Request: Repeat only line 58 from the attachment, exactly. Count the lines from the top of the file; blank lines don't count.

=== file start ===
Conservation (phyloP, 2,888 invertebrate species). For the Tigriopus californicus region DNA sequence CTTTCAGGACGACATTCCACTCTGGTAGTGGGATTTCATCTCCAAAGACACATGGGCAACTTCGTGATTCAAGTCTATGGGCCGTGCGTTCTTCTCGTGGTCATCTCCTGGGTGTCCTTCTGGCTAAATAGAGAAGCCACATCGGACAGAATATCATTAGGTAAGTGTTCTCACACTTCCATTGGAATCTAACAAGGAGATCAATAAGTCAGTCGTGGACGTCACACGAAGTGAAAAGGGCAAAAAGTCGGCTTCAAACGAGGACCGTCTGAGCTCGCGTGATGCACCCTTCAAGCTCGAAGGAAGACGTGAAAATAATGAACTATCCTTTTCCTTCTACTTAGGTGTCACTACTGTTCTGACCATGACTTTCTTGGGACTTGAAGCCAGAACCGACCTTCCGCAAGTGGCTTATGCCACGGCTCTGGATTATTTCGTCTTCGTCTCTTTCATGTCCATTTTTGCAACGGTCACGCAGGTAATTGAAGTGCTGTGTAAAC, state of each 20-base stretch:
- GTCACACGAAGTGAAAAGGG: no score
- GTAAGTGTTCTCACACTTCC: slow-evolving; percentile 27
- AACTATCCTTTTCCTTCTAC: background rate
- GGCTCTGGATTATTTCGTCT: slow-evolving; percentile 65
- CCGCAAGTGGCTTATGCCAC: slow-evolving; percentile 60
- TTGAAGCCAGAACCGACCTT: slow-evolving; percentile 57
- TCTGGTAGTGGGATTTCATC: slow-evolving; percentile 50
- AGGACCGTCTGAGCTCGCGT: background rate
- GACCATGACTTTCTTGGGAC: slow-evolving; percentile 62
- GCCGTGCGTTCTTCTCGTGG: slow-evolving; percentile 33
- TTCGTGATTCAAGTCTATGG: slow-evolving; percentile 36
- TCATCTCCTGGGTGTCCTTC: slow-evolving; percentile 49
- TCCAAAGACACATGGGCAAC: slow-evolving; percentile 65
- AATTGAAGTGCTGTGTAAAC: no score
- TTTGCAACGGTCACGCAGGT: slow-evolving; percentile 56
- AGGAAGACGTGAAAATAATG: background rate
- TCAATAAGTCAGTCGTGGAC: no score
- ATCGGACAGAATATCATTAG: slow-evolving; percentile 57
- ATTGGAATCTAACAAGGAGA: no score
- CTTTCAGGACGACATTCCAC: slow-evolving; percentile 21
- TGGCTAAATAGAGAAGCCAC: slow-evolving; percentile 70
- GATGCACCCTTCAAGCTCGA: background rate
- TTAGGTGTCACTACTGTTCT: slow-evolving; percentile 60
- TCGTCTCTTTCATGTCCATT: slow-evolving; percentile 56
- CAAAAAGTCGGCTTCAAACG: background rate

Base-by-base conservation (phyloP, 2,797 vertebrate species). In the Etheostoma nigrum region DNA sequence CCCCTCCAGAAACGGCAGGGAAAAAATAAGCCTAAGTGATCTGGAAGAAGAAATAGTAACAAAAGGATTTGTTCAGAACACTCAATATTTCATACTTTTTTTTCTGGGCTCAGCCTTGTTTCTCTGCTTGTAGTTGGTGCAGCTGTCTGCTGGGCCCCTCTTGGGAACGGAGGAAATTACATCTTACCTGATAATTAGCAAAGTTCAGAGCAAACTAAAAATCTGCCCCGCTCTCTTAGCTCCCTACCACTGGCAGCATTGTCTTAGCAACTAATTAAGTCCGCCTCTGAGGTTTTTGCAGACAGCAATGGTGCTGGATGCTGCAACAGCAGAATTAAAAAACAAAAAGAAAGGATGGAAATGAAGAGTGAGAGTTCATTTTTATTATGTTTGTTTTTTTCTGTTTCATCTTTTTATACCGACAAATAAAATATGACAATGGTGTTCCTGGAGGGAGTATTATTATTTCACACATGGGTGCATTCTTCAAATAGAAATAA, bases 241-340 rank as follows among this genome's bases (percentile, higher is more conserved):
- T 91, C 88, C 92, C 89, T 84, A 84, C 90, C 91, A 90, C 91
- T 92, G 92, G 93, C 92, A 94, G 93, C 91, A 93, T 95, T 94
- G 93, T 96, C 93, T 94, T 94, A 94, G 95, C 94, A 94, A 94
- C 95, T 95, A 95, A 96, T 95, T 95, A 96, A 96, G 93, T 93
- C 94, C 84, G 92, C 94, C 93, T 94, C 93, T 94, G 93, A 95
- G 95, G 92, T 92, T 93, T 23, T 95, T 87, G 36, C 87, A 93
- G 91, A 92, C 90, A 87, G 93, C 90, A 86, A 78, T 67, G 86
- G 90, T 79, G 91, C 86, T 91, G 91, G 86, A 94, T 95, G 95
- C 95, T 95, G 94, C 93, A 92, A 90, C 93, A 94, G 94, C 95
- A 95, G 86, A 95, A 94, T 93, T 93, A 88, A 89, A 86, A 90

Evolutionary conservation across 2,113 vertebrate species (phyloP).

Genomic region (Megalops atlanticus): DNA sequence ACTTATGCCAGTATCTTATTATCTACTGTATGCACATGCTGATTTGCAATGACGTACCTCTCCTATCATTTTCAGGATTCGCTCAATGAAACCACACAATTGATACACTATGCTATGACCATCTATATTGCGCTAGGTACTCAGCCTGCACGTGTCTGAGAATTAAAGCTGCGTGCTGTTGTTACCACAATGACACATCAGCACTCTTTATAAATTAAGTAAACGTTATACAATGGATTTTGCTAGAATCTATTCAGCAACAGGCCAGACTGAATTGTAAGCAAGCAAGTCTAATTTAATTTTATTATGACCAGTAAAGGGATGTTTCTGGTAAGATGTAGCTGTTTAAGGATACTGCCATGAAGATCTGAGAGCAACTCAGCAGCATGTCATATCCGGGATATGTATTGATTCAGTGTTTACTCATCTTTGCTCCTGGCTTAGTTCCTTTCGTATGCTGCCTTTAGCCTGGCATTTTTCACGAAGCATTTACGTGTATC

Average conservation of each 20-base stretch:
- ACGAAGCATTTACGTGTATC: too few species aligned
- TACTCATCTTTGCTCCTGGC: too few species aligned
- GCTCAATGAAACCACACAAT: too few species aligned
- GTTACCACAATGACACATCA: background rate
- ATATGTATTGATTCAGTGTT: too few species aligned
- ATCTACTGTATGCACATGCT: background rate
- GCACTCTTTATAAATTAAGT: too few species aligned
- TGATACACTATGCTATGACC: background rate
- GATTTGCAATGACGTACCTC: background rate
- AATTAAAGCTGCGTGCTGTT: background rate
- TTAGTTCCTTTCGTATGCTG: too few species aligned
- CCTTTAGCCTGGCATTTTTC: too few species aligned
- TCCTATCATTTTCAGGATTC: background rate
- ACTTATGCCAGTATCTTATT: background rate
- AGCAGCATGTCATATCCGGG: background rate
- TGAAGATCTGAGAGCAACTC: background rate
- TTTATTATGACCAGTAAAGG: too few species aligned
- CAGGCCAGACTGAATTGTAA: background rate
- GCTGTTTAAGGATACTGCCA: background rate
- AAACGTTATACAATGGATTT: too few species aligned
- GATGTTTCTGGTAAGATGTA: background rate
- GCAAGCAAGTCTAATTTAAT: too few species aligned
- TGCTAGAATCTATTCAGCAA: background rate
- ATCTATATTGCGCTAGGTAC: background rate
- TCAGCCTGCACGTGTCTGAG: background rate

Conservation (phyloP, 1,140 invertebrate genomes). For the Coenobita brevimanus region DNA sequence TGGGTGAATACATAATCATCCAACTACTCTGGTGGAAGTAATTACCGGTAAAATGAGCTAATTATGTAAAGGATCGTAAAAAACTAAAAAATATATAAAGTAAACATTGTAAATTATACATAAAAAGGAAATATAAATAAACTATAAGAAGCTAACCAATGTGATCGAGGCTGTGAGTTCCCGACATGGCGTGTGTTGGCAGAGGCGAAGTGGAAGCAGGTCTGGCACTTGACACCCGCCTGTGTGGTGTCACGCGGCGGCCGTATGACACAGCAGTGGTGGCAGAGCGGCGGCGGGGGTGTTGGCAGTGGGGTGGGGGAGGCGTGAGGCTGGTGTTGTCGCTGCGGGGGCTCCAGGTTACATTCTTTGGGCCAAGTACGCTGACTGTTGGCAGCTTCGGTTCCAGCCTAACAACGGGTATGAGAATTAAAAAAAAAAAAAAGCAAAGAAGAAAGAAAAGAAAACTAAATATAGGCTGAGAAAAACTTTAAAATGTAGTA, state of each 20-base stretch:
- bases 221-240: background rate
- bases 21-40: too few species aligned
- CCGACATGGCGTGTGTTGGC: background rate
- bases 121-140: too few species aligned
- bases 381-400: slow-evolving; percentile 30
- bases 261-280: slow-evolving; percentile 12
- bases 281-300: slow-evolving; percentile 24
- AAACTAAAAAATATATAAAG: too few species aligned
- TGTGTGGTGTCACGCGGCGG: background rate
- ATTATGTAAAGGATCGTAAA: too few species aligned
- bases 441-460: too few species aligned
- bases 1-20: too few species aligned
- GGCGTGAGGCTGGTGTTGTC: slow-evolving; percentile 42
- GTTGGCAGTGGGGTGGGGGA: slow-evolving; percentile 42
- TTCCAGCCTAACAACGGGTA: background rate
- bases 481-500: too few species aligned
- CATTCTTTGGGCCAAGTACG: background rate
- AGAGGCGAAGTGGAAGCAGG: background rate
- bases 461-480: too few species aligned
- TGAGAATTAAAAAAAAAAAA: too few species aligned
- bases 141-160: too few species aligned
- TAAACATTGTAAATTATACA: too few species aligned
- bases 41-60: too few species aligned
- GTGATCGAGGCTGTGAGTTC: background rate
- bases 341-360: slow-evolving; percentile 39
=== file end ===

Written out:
- CAGGCCAGACTGAATTGTAA: background rate